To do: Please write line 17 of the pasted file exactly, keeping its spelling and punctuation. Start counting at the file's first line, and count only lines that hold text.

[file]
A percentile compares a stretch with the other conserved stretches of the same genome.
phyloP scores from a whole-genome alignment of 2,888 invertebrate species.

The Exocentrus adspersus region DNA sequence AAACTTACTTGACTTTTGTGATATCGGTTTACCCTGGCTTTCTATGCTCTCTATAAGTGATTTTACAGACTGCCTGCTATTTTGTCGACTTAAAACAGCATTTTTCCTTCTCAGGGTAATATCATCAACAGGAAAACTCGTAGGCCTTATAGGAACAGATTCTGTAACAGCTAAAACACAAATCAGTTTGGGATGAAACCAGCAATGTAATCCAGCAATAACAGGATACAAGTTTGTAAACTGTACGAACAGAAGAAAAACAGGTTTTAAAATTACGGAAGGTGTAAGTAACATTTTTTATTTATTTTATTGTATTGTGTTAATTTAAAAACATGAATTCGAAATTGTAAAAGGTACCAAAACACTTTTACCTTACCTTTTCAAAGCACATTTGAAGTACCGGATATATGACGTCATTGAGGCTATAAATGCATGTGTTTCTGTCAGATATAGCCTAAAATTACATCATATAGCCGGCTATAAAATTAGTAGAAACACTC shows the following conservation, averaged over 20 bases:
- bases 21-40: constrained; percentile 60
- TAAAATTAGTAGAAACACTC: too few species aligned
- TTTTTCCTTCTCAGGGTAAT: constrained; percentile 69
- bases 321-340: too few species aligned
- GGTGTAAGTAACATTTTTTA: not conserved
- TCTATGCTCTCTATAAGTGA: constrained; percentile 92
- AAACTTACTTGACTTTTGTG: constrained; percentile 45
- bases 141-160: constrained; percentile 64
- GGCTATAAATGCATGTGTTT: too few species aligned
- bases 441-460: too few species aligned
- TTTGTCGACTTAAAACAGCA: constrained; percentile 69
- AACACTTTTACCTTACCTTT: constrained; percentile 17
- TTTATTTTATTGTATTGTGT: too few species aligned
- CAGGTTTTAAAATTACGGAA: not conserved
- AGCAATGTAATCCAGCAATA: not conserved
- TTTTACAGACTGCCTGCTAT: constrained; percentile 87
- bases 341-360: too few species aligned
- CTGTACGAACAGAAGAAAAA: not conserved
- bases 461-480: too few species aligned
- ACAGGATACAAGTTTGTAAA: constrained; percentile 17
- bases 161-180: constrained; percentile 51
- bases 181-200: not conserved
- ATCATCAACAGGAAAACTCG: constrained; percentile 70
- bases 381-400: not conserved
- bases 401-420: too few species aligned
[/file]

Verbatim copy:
- CAGGTTTTAAAATTACGGAA: not conserved